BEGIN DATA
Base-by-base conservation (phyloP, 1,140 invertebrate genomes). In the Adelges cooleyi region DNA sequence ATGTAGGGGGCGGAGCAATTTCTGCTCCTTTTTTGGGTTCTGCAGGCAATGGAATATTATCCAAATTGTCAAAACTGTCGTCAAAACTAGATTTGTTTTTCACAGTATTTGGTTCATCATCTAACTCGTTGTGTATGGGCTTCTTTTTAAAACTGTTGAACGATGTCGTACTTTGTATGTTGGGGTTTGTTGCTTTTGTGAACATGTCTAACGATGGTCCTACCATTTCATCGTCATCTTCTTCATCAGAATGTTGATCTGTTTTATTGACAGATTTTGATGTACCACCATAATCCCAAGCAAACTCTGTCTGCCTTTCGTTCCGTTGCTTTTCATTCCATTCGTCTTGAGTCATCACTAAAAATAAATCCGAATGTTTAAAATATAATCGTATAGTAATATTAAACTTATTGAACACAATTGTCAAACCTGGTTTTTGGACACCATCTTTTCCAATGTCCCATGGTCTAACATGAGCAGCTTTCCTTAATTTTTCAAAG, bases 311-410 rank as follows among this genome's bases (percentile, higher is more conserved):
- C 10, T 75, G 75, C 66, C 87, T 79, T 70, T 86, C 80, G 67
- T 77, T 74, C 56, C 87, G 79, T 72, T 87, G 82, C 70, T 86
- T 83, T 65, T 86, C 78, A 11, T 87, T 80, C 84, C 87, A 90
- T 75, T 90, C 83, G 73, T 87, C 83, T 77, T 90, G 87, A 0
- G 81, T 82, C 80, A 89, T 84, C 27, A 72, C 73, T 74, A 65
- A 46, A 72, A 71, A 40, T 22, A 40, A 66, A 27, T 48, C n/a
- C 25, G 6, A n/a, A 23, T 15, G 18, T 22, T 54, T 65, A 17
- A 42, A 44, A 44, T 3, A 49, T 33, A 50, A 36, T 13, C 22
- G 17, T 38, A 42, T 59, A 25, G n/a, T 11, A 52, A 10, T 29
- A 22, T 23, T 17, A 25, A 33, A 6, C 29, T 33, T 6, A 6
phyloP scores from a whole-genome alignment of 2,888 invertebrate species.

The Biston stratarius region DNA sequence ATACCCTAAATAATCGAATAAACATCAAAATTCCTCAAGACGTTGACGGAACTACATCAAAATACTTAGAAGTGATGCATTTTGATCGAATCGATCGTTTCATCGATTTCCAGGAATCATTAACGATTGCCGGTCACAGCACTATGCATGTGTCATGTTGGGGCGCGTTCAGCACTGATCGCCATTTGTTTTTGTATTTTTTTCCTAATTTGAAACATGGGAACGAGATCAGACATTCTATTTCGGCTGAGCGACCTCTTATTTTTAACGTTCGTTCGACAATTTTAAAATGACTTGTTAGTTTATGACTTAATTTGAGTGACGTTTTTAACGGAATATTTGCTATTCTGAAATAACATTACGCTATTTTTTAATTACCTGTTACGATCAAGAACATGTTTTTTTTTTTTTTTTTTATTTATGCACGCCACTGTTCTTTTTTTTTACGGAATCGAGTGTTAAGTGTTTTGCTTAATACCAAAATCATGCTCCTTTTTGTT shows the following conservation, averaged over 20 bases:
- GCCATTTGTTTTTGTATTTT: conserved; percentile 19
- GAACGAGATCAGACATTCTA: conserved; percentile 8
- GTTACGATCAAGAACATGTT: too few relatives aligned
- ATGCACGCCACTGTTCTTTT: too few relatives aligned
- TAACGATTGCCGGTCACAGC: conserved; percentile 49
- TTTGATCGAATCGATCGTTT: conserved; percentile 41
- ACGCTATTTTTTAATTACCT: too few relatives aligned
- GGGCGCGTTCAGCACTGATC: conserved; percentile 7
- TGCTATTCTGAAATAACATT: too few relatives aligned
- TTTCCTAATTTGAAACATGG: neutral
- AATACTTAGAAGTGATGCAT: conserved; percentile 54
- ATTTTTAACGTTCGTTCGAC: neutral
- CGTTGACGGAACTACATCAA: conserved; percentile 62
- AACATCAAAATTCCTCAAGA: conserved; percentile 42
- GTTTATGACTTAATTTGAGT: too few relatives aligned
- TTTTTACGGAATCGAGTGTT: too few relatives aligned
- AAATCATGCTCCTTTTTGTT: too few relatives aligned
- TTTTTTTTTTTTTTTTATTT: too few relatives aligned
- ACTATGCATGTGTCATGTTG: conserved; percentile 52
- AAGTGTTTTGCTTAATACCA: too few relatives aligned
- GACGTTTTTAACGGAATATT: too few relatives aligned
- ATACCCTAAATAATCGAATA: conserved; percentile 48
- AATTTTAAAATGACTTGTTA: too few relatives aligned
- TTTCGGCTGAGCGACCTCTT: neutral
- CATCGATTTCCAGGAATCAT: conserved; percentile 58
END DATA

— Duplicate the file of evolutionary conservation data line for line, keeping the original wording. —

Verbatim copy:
Base-by-base conservation (phyloP, 1,140 invertebrate genomes). In the Adelges cooleyi region DNA sequence ATGTAGGGGGCGGAGCAATTTCTGCTCCTTTTTTGGGTTCTGCAGGCAATGGAATATTATCCAAATTGTCAAAACTGTCGTCAAAACTAGATTTGTTTTTCACAGTATTTGGTTCATCATCTAACTCGTTGTGTATGGGCTTCTTTTTAAAACTGTTGAACGATGTCGTACTTTGTATGTTGGGGTTTGTTGCTTTTGTGAACATGTCTAACGATGGTCCTACCATTTCATCGTCATCTTCTTCATCAGAATGTTGATCTGTTTTATTGACAGATTTTGATGTACCACCATAATCCCAAGCAAACTCTGTCTGCCTTTCGTTCCGTTGCTTTTCATTCCATTCGTCTTGAGTCATCACTAAAAATAAATCCGAATGTTTAAAATATAATCGTATAGTAATATTAAACTTATTGAACACAATTGTCAAACCTGGTTTTTGGACACCATCTTTTCCAATGTCCCATGGTCTAACATGAGCAGCTTTCCTTAATTTTTCAAAG, bases 311-410 rank as follows among this genome's bases (percentile, higher is more conserved):
- C 10, T 75, G 75, C 66, C 87, T 79, T 70, T 86, C 80, G 67
- T 77, T 74, C 56, C 87, G 79, T 72, T 87, G 82, C 70, T 86
- T 83, T 65, T 86, C 78, A 11, T 87, T 80, C 84, C 87, A 90
- T 75, T 90, C 83, G 73, T 87, C 83, T 77, T 90, G 87, A 0
- G 81, T 82, C 80, A 89, T 84, C 27, A 72, C 73, T 74, A 65
- A 46, A 72, A 71, A 40, T 22, A 40, A 66, A 27, T 48, C n/a
- C 25, G 6, A n/a, A 23, T 15, G 18, T 22, T 54, T 65, A 17
- A 42, A 44, A 44, T 3, A 49, T 33, A 50, A 36, T 13, C 22
- G 17, T 38, A 42, T 59, A 25, G n/a, T 11, A 52, A 10, T 29
- A 22, T 23, T 17, A 25, A 33, A 6, C 29, T 33, T 6, A 6
phyloP scores from a whole-genome alignment of 2,888 invertebrate species.

The Biston stratarius region DNA sequence ATACCCTAAATAATCGAATAAACATCAAAATTCCTCAAGACGTTGACGGAACTACATCAAAATACTTAGAAGTGATGCATTTTGATCGAATCGATCGTTTCATCGATTTCCAGGAATCATTAACGATTGCCGGTCACAGCACTATGCATGTGTCATGTTGGGGCGCGTTCAGCACTGATCGCCATTTGTTTTTGTATTTTTTTCCTAATTTGAAACATGGGAACGAGATCAGACATTCTATTTCGGCTGAGCGACCTCTTATTTTTAACGTTCGTTCGACAATTTTAAAATGACTTGTTAGTTTATGACTTAATTTGAGTGACGTTTTTAACGGAATATTTGCTATTCTGAAATAACATTACGCTATTTTTTAATTACCTGTTACGATCAAGAACATGTTTTTTTTTTTTTTTTTTATTTATGCACGCCACTGTTCTTTTTTTTTACGGAATCGAGTGTTAAGTGTTTTGCTTAATACCAAAATCATGCTCCTTTTTGTT shows the following conservation, averaged over 20 bases:
- GCCATTTGTTTTTGTATTTT: conserved; percentile 19
- GAACGAGATCAGACATTCTA: conserved; percentile 8
- GTTACGATCAAGAACATGTT: too few relatives aligned
- ATGCACGCCACTGTTCTTTT: too few relatives aligned
- TAACGATTGCCGGTCACAGC: conserved; percentile 49
- TTTGATCGAATCGATCGTTT: conserved; percentile 41
- ACGCTATTTTTTAATTACCT: too few relatives aligned
- GGGCGCGTTCAGCACTGATC: conserved; percentile 7
- TGCTATTCTGAAATAACATT: too few relatives aligned
- TTTCCTAATTTGAAACATGG: neutral
- AATACTTAGAAGTGATGCAT: conserved; percentile 54
- ATTTTTAACGTTCGTTCGAC: neutral
- CGTTGACGGAACTACATCAA: conserved; percentile 62
- AACATCAAAATTCCTCAAGA: conserved; percentile 42
- GTTTATGACTTAATTTGAGT: too few relatives aligned
- TTTTTACGGAATCGAGTGTT: too few relatives aligned
- AAATCATGCTCCTTTTTGTT: too few relatives aligned
- TTTTTTTTTTTTTTTTATTT: too few relatives aligned
- ACTATGCATGTGTCATGTTG: conserved; percentile 52
- AAGTGTTTTGCTTAATACCA: too few relatives aligned
- GACGTTTTTAACGGAATATT: too few relatives aligned
- ATACCCTAAATAATCGAATA: conserved; percentile 48
- AATTTTAAAATGACTTGTTA: too few relatives aligned
- TTTCGGCTGAGCGACCTCTT: neutral
- CATCGATTTCCAGGAATCAT: conserved; percentile 58